Republican John McCain has rejected the endorsement of an influential Texas televangelist criticized for his anti-Catholic views.
John Hagee, the Texas preacher, withdrew his endorsement at the same time.
McCain issued a statement after audio surfaced in which Hagee said God sent Adolf Hitler to help Jews reach the promised land.
McCain said in a statement: "Obviously, I find these remarks and others deeply offensive and indefensible, and I repudiate them. I did not know of them before Reverend Hagee's endorsement, and I feel I must reject his endorsement as well."
Hagee also issued a statement saying he was tired of baseless attacks and he was removing himself from any active role in the 2008 campaign.
Ellen is amazing. Her interview with John McCain was brilliant and right to the point. Poor McCain looked so uncomfortable - as if he knows he is wrong and must parrot "marriage is between one man and one woman" to appease the GOP base.
In the wake of the state Supreme Court's legalization of gay marriage, the Republican governor said Tuesday in San Francisco he hopes gay couples come to California for wedded bliss.
"You know, I'm wishing everyone good luck with their marriages and I hope that California's economy is booming because everyone is going to come here and get married," said Schwarzenegger, prompting laughs and applause, according to a recording.
Alan Colmes is going to interview Exodus International's Mike Ensley on his national radio show on Thursday (11PM) EST. We will debate Exodus' scientifically bankrupt, "What to Do When Your Child is Gay."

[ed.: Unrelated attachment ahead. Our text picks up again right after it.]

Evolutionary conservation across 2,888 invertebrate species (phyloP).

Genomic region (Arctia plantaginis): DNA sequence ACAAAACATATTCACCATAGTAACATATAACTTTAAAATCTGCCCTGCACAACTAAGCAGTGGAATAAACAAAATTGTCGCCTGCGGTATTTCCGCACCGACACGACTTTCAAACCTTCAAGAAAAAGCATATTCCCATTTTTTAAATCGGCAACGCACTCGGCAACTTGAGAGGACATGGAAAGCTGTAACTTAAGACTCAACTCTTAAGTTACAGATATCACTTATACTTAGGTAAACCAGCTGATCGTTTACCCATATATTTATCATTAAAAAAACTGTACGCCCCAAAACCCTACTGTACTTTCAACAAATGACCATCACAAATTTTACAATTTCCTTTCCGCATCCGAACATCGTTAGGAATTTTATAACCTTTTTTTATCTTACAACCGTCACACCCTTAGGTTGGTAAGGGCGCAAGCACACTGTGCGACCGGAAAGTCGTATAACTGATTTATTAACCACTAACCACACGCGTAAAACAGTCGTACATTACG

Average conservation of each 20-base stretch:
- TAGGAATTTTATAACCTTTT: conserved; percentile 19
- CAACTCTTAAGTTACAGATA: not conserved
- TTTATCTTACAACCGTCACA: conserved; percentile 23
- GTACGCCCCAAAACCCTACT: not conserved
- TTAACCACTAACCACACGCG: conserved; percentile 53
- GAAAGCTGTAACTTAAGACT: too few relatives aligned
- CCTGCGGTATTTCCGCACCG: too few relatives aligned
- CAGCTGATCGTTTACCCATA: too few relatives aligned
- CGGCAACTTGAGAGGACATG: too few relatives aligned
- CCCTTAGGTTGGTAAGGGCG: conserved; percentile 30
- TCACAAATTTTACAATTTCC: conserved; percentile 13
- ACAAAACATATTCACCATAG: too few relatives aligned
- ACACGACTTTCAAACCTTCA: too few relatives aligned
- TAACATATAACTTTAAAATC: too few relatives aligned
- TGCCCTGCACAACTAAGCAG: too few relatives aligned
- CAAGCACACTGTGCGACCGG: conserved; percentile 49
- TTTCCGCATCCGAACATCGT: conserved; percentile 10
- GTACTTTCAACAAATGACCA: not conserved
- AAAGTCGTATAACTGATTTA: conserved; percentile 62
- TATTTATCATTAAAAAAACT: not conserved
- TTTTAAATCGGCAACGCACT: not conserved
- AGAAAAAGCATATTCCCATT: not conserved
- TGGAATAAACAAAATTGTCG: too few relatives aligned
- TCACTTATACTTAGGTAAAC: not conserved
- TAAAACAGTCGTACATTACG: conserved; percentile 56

Mr. Ensley has had a long history of lying about GLBT life and distorting the truth. Tomorrow is a day of reckoning and we will see how he performs without adoring, brainwashed fundamentalist audiences crying "amen" with each lie. It should be quite fun.
Workers in the San Diego County clerk's office who object to same-sex marriages may be excused from officiating at gay weddings. County Clerk Gregory Smith says he is considering allowing his employees to opt out of the ceremonies for religious or moral reasons. Smith says no employees have asked so far to be excused from officiating at the ceremonies, but he wants to respect those with strong beliefs. Smith says he doesn't think it's correct "to force employees to do it, and I don't think you would want someone who is hostile to your beliefs performing your ceremony."
What a load of nonsense. If an individual works for the government - all people are paying his or her salary though taxes. Such employees should have no say in who they serve and they don't get the option to choose customers. If they have a problem performing the work in which they are paid or do so with attitude, the appropriate action is to fire them. If these busy bodies want to work for an institution in which they only serve people of a specific belief system, there are plenty of churches that are hiring. They should take applications now.
Let's think about this for a minute.
Do we really want public clerks choosing not to perform interracial marriages because they interpret the Bible to say that the races were not meant to mix? Or, how about fundamentalists who beleive that those who are divorced and remarry are committing an abomination? Can they opt out of performing such marriages? How about Jewish employees snubbing fellow Jews who elect to marry gentiles?